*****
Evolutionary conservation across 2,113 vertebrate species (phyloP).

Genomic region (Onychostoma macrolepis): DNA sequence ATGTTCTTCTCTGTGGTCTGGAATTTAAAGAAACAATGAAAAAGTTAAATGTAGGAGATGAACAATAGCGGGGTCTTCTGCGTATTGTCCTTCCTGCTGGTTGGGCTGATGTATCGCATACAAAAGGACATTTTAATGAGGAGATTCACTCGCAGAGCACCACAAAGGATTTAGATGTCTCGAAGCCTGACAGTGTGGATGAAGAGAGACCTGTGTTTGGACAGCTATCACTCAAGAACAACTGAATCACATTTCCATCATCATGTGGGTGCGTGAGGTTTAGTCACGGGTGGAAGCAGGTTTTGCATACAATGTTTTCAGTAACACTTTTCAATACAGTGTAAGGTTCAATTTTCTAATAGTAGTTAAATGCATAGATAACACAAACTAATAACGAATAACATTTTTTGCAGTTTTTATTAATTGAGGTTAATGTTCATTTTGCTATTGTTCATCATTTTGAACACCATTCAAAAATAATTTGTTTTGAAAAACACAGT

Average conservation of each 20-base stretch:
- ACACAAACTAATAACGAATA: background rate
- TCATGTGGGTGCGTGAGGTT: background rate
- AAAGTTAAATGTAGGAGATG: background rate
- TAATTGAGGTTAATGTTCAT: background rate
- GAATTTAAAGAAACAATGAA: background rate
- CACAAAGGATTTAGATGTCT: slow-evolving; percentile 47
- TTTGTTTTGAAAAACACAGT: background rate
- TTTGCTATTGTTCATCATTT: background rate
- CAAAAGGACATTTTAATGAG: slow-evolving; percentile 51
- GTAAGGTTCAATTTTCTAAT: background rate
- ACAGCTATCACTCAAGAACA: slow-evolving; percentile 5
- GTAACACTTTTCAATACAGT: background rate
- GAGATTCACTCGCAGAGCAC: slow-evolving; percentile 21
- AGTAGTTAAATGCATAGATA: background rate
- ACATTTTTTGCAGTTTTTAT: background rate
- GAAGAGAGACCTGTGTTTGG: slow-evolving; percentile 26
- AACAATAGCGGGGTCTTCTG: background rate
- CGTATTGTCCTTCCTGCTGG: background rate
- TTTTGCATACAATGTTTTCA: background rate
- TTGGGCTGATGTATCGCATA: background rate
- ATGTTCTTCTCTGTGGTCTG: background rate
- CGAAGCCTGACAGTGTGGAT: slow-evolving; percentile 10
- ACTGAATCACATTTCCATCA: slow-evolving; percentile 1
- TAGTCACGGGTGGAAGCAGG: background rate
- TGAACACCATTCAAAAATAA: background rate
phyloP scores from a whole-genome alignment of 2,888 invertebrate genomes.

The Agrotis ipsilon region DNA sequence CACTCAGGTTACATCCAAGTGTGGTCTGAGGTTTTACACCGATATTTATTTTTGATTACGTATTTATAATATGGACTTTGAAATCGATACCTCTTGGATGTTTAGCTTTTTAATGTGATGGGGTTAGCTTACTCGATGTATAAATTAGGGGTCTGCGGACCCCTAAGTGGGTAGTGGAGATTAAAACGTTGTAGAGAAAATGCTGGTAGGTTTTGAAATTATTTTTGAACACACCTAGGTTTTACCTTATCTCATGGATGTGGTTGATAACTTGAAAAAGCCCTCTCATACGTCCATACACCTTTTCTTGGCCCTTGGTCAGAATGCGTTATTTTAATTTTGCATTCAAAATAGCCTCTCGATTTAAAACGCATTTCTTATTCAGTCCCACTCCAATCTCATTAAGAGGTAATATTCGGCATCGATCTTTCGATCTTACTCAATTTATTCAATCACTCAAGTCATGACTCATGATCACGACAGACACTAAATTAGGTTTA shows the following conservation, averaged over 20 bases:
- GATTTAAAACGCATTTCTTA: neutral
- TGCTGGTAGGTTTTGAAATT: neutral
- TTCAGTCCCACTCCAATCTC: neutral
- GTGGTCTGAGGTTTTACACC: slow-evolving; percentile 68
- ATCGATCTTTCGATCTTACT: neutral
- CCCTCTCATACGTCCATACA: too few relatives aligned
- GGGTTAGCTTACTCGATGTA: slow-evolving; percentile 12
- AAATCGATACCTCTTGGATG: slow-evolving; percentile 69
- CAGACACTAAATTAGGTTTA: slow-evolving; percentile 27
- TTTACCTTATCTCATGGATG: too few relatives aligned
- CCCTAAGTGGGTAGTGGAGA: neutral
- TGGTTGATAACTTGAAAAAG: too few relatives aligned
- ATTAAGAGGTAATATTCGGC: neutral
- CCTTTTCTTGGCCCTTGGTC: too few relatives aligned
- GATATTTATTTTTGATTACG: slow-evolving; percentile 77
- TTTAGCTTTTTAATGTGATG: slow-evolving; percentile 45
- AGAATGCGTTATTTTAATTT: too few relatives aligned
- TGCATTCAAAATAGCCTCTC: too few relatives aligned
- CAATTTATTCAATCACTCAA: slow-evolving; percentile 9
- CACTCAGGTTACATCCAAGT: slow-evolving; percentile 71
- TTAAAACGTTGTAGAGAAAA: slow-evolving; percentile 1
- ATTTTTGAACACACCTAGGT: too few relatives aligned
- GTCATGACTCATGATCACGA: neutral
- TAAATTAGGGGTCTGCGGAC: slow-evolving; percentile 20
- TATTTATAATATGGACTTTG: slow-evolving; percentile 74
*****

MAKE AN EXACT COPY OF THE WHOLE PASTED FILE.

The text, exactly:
Evolutionary conservation across 2,113 vertebrate species (phyloP).

Genomic region (Onychostoma macrolepis): DNA sequence ATGTTCTTCTCTGTGGTCTGGAATTTAAAGAAACAATGAAAAAGTTAAATGTAGGAGATGAACAATAGCGGGGTCTTCTGCGTATTGTCCTTCCTGCTGGTTGGGCTGATGTATCGCATACAAAAGGACATTTTAATGAGGAGATTCACTCGCAGAGCACCACAAAGGATTTAGATGTCTCGAAGCCTGACAGTGTGGATGAAGAGAGACCTGTGTTTGGACAGCTATCACTCAAGAACAACTGAATCACATTTCCATCATCATGTGGGTGCGTGAGGTTTAGTCACGGGTGGAAGCAGGTTTTGCATACAATGTTTTCAGTAACACTTTTCAATACAGTGTAAGGTTCAATTTTCTAATAGTAGTTAAATGCATAGATAACACAAACTAATAACGAATAACATTTTTTGCAGTTTTTATTAATTGAGGTTAATGTTCATTTTGCTATTGTTCATCATTTTGAACACCATTCAAAAATAATTTGTTTTGAAAAACACAGT

Average conservation of each 20-base stretch:
- ACACAAACTAATAACGAATA: background rate
- TCATGTGGGTGCGTGAGGTT: background rate
- AAAGTTAAATGTAGGAGATG: background rate
- TAATTGAGGTTAATGTTCAT: background rate
- GAATTTAAAGAAACAATGAA: background rate
- CACAAAGGATTTAGATGTCT: slow-evolving; percentile 47
- TTTGTTTTGAAAAACACAGT: background rate
- TTTGCTATTGTTCATCATTT: background rate
- CAAAAGGACATTTTAATGAG: slow-evolving; percentile 51
- GTAAGGTTCAATTTTCTAAT: background rate
- ACAGCTATCACTCAAGAACA: slow-evolving; percentile 5
- GTAACACTTTTCAATACAGT: background rate
- GAGATTCACTCGCAGAGCAC: slow-evolving; percentile 21
- AGTAGTTAAATGCATAGATA: background rate
- ACATTTTTTGCAGTTTTTAT: background rate
- GAAGAGAGACCTGTGTTTGG: slow-evolving; percentile 26
- AACAATAGCGGGGTCTTCTG: background rate
- CGTATTGTCCTTCCTGCTGG: background rate
- TTTTGCATACAATGTTTTCA: background rate
- TTGGGCTGATGTATCGCATA: background rate
- ATGTTCTTCTCTGTGGTCTG: background rate
- CGAAGCCTGACAGTGTGGAT: slow-evolving; percentile 10
- ACTGAATCACATTTCCATCA: slow-evolving; percentile 1
- TAGTCACGGGTGGAAGCAGG: background rate
- TGAACACCATTCAAAAATAA: background rate
phyloP scores from a whole-genome alignment of 2,888 invertebrate genomes.

The Agrotis ipsilon region DNA sequence CACTCAGGTTACATCCAAGTGTGGTCTGAGGTTTTACACCGATATTTATTTTTGATTACGTATTTATAATATGGACTTTGAAATCGATACCTCTTGGATGTTTAGCTTTTTAATGTGATGGGGTTAGCTTACTCGATGTATAAATTAGGGGTCTGCGGACCCCTAAGTGGGTAGTGGAGATTAAAACGTTGTAGAGAAAATGCTGGTAGGTTTTGAAATTATTTTTGAACACACCTAGGTTTTACCTTATCTCATGGATGTGGTTGATAACTTGAAAAAGCCCTCTCATACGTCCATACACCTTTTCTTGGCCCTTGGTCAGAATGCGTTATTTTAATTTTGCATTCAAAATAGCCTCTCGATTTAAAACGCATTTCTTATTCAGTCCCACTCCAATCTCATTAAGAGGTAATATTCGGCATCGATCTTTCGATCTTACTCAATTTATTCAATCACTCAAGTCATGACTCATGATCACGACAGACACTAAATTAGGTTTA shows the following conservation, averaged over 20 bases:
- GATTTAAAACGCATTTCTTA: neutral
- TGCTGGTAGGTTTTGAAATT: neutral
- TTCAGTCCCACTCCAATCTC: neutral
- GTGGTCTGAGGTTTTACACC: slow-evolving; percentile 68
- ATCGATCTTTCGATCTTACT: neutral
- CCCTCTCATACGTCCATACA: too few relatives aligned
- GGGTTAGCTTACTCGATGTA: slow-evolving; percentile 12
- AAATCGATACCTCTTGGATG: slow-evolving; percentile 69
- CAGACACTAAATTAGGTTTA: slow-evolving; percentile 27
- TTTACCTTATCTCATGGATG: too few relatives aligned
- CCCTAAGTGGGTAGTGGAGA: neutral
- TGGTTGATAACTTGAAAAAG: too few relatives aligned
- ATTAAGAGGTAATATTCGGC: neutral
- CCTTTTCTTGGCCCTTGGTC: too few relatives aligned
- GATATTTATTTTTGATTACG: slow-evolving; percentile 77
- TTTAGCTTTTTAATGTGATG: slow-evolving; percentile 45
- AGAATGCGTTATTTTAATTT: too few relatives aligned
- TGCATTCAAAATAGCCTCTC: too few relatives aligned
- CAATTTATTCAATCACTCAA: slow-evolving; percentile 9
- CACTCAGGTTACATCCAAGT: slow-evolving; percentile 71
- TTAAAACGTTGTAGAGAAAA: slow-evolving; percentile 1
- ATTTTTGAACACACCTAGGT: too few relatives aligned
- GTCATGACTCATGATCACGA: neutral
- TAAATTAGGGGTCTGCGGAC: slow-evolving; percentile 20
- TATTTATAATATGGACTTTG: slow-evolving; percentile 74